Actually, that was a title of a post I wrote in July 2010, before island-building, before the Senkaku crises, before the rare earths brouhaha, even before Hillary Clinton declared that the US had a “national interest” in freedom of navigation at the 2010 ASEAN foreign ministers’ conference in Hanoi and formally kicked off the “pivot”.
I offer it as a reminder to the indignant commentators who declare we’re just out in the South China Sea responding to the PRC threat, a theme serendipitously sounded in an op-ed in The Australian by the Lowy Institute’s Alan Dupont after I thought I had finished this piece, but not too late some last-minute cut and paste:
Fairfax columnist Hugh White, for example, believes US policy makers have long believed that the territorial disputes in the South China Sea are a strategic opportunity rather than a problem for the US, allowing them to “cast Beijing as a bullying and aggressive rising power and themselves as the indispensable guardians of regional order and international law”.
These portrayals misrepresent the main causes of the rising tensions in the South China Sea and the issues at stake for Australia and the region.
The genesis of the current imbroglio was Beijing’s 2012 decision to prioritise the South China Sea and initiate an extensive, unprecedented land reclamation program on disputed islands that it occupied or planned to occupy.
That’s leaving out a big chunk of history, including all the stuff Hillary Clinton was involved in before she left office.
I cover the current efforts in wishful historiography in a piece at Asia Times. It is keyed to more alarming piece of opinion management than Dupont’s measured op-ed, a Japanese contribution courtesy of Yomiuri Shimbun that included this map illustrating the assertion that US intervention in the South China Sea is necessary to bottle up the PRC’s strategic nuclear submarine fleet:
It’s a pretty brazen showing of the containment hoof and involves a leapfrog from the previous “freedom of navigation” nonsense to a more straightforward (but in its implications for a nuclear arms race and the problem of trying to achieve first-strike supremacy over a nuclear adversary wary and armed to the teeth much riskier) military containment strategy.
[I]sn’t it interesting how the US has converted a PRC “core interest” in its vital near beyond sea lanes in the South China Sea into a US “core interest” in securing the South China Sea 8000 miles away against unrestricted PRC submarine traffic?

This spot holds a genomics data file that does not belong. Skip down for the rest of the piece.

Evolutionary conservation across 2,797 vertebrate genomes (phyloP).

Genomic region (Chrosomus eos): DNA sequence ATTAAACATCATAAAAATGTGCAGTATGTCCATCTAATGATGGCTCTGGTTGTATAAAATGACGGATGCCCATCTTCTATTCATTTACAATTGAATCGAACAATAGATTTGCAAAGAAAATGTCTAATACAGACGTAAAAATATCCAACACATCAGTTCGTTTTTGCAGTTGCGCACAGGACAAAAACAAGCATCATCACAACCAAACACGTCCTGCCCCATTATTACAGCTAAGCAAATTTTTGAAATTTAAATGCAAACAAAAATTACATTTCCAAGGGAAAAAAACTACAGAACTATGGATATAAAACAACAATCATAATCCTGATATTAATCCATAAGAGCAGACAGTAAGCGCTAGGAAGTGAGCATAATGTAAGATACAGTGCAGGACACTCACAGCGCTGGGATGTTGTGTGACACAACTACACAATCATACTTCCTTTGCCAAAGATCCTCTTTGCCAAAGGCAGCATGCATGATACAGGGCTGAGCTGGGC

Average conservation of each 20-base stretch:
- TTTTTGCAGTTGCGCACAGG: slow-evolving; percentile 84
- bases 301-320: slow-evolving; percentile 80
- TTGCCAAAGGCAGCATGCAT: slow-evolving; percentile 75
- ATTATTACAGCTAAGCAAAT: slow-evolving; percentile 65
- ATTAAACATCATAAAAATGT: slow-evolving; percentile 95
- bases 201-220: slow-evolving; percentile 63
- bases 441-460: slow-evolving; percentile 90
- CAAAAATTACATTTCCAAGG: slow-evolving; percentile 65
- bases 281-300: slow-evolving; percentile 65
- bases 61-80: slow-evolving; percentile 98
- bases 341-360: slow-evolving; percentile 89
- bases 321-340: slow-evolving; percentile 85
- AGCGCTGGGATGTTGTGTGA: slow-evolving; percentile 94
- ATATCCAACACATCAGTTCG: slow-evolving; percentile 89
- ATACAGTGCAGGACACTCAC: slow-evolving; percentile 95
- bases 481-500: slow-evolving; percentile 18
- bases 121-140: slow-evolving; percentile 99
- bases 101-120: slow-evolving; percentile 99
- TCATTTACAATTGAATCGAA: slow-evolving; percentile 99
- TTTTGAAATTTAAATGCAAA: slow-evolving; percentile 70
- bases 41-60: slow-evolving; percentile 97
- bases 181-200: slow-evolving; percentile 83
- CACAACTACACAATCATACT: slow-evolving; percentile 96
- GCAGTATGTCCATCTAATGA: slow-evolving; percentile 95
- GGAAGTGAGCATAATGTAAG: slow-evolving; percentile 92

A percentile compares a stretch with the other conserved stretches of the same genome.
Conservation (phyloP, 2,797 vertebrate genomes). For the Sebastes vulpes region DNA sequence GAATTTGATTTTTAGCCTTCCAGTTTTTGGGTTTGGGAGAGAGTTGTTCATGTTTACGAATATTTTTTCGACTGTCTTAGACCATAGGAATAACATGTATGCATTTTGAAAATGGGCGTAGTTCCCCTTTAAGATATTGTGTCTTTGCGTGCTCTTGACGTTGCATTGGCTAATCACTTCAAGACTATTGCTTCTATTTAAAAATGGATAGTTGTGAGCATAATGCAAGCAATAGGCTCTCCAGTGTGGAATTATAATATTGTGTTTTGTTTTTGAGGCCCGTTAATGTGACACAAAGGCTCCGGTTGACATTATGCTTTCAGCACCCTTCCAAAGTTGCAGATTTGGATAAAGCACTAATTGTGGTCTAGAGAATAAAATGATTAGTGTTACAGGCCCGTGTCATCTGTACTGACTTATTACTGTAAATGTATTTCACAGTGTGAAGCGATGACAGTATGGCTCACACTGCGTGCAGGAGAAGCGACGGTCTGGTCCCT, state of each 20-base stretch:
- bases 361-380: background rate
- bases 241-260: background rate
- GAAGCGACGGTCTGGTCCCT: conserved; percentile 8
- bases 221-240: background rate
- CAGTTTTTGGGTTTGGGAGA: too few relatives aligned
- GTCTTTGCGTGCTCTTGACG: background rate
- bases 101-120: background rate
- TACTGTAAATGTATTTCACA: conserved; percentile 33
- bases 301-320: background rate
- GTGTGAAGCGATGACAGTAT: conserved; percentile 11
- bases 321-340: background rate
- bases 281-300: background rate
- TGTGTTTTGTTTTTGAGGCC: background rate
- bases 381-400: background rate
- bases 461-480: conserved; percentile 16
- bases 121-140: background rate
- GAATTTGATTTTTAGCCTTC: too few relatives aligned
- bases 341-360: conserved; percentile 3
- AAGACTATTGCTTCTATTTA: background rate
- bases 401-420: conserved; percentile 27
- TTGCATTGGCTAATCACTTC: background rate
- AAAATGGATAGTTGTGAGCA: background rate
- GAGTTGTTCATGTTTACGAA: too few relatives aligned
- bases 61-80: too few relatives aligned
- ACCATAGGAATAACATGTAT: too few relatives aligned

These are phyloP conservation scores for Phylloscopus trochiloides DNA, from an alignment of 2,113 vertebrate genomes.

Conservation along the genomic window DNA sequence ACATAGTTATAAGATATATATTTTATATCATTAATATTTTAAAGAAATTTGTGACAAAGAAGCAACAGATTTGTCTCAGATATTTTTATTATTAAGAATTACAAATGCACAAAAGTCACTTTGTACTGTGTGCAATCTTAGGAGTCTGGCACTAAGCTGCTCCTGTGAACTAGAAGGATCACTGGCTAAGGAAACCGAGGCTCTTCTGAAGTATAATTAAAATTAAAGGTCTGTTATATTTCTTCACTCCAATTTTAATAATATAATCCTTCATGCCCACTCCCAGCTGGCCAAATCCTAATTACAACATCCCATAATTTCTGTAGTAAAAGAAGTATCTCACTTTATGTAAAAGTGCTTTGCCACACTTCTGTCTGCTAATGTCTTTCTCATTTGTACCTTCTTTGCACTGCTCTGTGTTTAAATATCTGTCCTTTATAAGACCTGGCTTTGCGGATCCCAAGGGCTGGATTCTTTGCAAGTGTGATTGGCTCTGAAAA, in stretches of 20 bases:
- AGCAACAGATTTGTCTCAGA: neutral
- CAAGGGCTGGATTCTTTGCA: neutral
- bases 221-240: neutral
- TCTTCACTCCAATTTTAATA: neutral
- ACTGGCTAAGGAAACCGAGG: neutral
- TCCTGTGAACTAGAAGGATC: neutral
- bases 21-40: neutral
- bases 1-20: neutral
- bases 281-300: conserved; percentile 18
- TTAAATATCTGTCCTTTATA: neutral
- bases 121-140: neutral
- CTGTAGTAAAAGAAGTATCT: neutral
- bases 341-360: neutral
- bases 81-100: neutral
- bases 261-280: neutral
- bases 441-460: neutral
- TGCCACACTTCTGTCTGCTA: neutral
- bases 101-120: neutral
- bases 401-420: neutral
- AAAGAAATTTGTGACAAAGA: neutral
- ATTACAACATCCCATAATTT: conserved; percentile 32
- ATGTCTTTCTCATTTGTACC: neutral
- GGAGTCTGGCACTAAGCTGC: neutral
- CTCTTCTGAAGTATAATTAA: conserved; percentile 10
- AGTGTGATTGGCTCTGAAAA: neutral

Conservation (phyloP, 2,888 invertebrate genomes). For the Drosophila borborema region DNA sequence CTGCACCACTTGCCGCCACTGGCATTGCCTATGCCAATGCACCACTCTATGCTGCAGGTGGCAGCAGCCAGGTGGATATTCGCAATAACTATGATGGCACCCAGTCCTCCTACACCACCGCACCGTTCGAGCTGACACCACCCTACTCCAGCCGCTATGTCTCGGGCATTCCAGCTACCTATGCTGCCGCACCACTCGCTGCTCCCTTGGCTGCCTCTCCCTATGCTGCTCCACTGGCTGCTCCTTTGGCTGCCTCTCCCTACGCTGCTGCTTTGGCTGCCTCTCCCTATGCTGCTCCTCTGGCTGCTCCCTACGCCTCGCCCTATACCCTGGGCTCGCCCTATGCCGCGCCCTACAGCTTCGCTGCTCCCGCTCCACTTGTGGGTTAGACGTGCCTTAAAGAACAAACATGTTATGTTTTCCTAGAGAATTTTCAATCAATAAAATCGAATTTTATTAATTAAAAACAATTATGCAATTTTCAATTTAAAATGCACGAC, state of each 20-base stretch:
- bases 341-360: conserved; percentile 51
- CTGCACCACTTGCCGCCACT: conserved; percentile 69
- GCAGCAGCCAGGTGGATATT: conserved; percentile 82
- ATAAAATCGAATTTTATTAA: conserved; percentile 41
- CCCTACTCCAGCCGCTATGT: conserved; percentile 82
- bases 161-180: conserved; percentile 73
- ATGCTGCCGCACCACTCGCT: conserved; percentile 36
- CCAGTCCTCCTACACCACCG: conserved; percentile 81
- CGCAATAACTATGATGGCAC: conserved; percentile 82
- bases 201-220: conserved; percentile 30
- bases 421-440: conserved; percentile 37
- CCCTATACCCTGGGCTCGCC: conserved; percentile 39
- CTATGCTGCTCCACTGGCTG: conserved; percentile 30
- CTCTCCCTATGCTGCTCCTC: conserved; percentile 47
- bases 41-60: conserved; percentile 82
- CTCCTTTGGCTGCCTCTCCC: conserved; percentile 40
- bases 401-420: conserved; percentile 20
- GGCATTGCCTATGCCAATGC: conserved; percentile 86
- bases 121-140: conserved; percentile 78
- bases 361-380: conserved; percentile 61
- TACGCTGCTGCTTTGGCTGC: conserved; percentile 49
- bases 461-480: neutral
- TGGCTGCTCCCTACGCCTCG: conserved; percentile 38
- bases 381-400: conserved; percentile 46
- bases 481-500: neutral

Now, of course, the DoD has a new boss—Secretary of Defense Ash Carter; and PACCOM has a new commander—Admiral Harry Harris, and the general consensus is that the muscular defense sector has wrestled China policy away from the milquetoastian White House. Interestingly, Admiral Harris was previously the Pentagon’s liaison to to the State Department under Hillary Clinton as well as John Kerry, which reinforces my impression that Hillary Clinton and her foreign policy advisors have pre-loaded China policy with her supporters, and I expect things to get ugly quickly so that the nasty and awkward business of starting the confrontation can be done under Obama before Clinton enters office.
As I put it elsewhere: Hillary wants to inherit her China crisis from Obama, not foment it herself.
It may give heartache to the “Chinese aggression is the root of all evil” crowd but anybody who doesn’t see a crash US program to escalate what the PRC would like to limit to a contained and manageable local friction in the SCS simply isn’t paying attention.
My apparently distinctly marginal view is that this policy is not going to work very well (though its difficulties will be the source of much occupation and profit for the milsec fixer-uppers and explainers).
As I see the problem, America is not striving for the goal of regional security; it is chasing the chimera of continued American leadership even as the strength of all the Asian powers—Vietnam, Japan, Indonesia, Malaysia, and the Philippines as well as the PRC—grow, and US relative strength declines.
In other words, China will spend the next ten years grabbing what it can; and the United States will be struggling to keep what it can’t.
READ THE WHOLE THING.
Below the fold I’m providing the mother of all South China Sea ‘splainers as background. It floats, for the first time, I think, the theory that Chuck Hagel was forced out as Secretary of Defense by the China hawks at the Pentagon.
7500 words give or take. You have been warned. If this piece is reposted by some bot, the two long blog post block quotes will undoubtedly get screwed up to the confusion of all. Refer to the original post at China Matters for proper formatting.